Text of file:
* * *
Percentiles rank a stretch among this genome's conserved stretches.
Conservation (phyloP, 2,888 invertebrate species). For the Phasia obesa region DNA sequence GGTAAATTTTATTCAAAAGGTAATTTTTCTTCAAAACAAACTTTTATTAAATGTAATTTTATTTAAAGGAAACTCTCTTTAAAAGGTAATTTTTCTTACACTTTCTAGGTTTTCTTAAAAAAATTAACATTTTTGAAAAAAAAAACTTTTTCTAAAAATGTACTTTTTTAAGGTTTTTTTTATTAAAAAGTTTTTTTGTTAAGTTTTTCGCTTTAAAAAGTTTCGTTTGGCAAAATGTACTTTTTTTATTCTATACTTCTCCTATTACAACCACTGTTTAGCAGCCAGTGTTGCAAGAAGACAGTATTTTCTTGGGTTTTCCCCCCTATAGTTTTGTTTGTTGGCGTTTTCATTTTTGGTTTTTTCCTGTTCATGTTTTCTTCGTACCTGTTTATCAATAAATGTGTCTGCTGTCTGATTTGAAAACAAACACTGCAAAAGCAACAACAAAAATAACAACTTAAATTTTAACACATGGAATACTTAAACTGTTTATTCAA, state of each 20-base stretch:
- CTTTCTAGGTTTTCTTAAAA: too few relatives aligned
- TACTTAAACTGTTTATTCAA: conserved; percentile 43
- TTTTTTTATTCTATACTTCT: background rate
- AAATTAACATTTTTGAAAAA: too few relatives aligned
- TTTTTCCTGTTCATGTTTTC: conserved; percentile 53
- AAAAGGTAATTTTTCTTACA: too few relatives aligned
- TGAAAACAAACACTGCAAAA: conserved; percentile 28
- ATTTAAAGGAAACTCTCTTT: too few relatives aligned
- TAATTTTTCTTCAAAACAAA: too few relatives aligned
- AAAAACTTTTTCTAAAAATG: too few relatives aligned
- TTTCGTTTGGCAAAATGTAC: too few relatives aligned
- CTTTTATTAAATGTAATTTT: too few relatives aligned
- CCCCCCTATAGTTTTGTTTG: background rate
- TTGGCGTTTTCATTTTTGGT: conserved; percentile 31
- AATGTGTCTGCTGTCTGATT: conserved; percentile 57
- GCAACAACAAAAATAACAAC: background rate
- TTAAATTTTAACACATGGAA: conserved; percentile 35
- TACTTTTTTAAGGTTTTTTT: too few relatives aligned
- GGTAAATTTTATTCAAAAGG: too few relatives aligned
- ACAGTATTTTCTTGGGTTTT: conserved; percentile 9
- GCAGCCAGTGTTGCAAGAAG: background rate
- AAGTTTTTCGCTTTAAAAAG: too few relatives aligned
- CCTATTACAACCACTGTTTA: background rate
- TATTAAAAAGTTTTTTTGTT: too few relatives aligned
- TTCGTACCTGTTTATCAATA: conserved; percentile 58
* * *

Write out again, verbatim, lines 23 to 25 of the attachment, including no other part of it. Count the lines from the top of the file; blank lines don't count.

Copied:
- GCAGCCAGTGTTGCAAGAAG: background rate
- AAGTTTTTCGCTTTAAAAAG: too few relatives aligned
- CCTATTACAACCACTGTTTA: background rate